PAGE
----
Montreal, March 29, 2003  /  No 122  
<< page précédente 
Scott Carpenter is a freelance writer who lives, works and plays in Dawson Creek, BC.
by Scott Carpenter
     « Stand fast therefore in the liberty wherewith Christ hath made us free, and be not entangled again with the yoke of bondage. »
–Galatians 5:1
          As the crowd milled about the log hall I slipped quietly out the side door to catch a breath of fresh air. A close friend and I had made the long journey that day from the BC Peace River district to the busy streets of Edmonton to hear a handful of men speak on the importance of the fourth of July to Canadians. All the right names were there. Ezra Lavant, Vyn Suprynowicz, and others. My buddy Mike and I sat through the series of speeches and listened closely to what everyone had to say.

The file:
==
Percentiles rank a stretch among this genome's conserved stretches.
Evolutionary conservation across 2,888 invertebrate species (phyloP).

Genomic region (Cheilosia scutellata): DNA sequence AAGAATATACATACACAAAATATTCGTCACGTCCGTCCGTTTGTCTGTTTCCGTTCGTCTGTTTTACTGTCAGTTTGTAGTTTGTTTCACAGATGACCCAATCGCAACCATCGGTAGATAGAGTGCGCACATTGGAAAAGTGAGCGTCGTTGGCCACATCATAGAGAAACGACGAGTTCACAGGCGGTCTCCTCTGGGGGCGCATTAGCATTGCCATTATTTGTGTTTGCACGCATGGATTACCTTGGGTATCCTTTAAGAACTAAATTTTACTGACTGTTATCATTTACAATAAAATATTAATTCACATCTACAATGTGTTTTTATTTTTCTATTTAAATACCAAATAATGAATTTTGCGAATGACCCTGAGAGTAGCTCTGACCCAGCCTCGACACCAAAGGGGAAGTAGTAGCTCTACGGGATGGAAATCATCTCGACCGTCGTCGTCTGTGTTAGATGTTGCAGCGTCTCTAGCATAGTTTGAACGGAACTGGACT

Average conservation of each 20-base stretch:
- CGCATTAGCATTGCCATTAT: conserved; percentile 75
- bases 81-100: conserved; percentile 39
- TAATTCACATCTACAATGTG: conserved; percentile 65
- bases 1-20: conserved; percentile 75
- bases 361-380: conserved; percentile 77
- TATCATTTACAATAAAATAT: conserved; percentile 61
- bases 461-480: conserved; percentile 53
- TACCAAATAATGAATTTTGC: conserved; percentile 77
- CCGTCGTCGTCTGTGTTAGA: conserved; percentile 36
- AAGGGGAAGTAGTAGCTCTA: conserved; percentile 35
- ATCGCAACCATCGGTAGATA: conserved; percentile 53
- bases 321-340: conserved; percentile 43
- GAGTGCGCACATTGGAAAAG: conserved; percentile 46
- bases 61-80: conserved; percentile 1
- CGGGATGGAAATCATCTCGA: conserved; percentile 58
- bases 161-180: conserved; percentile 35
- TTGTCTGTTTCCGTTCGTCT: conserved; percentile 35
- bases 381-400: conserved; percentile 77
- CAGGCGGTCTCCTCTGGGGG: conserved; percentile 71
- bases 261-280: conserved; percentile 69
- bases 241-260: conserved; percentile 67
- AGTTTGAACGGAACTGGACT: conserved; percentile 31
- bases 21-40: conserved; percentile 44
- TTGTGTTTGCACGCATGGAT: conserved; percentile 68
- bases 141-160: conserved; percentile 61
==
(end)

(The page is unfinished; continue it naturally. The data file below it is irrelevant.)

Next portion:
Of course they said all the right things about liberty. What it is, why we don't have it and why we should get it back. The crowd applauded, the speakers took their bow and other important people were thanked for coming to the event. Even my name was mentioned. I was very flattered. Such things are good feed for the human ego. At last I was important. 
          So I milled about but didn't really talk to anyone. I listened, bought one of Vyn's books, shook his hand and promptly left. 
          The truth is – for one reason or another – I was terribly uncomfortable in that building with this set of conservative and libertarian who's who. I felt odd and out of place. Over on the balcony were the gun organization gurus. They talked, I suppose, about guns and bill C-68. Inside were the political movers and shakers. Many of them were younger than me and still in university. They seemed to have little trouble mingling with one another and getting close to the folks in more important political positions.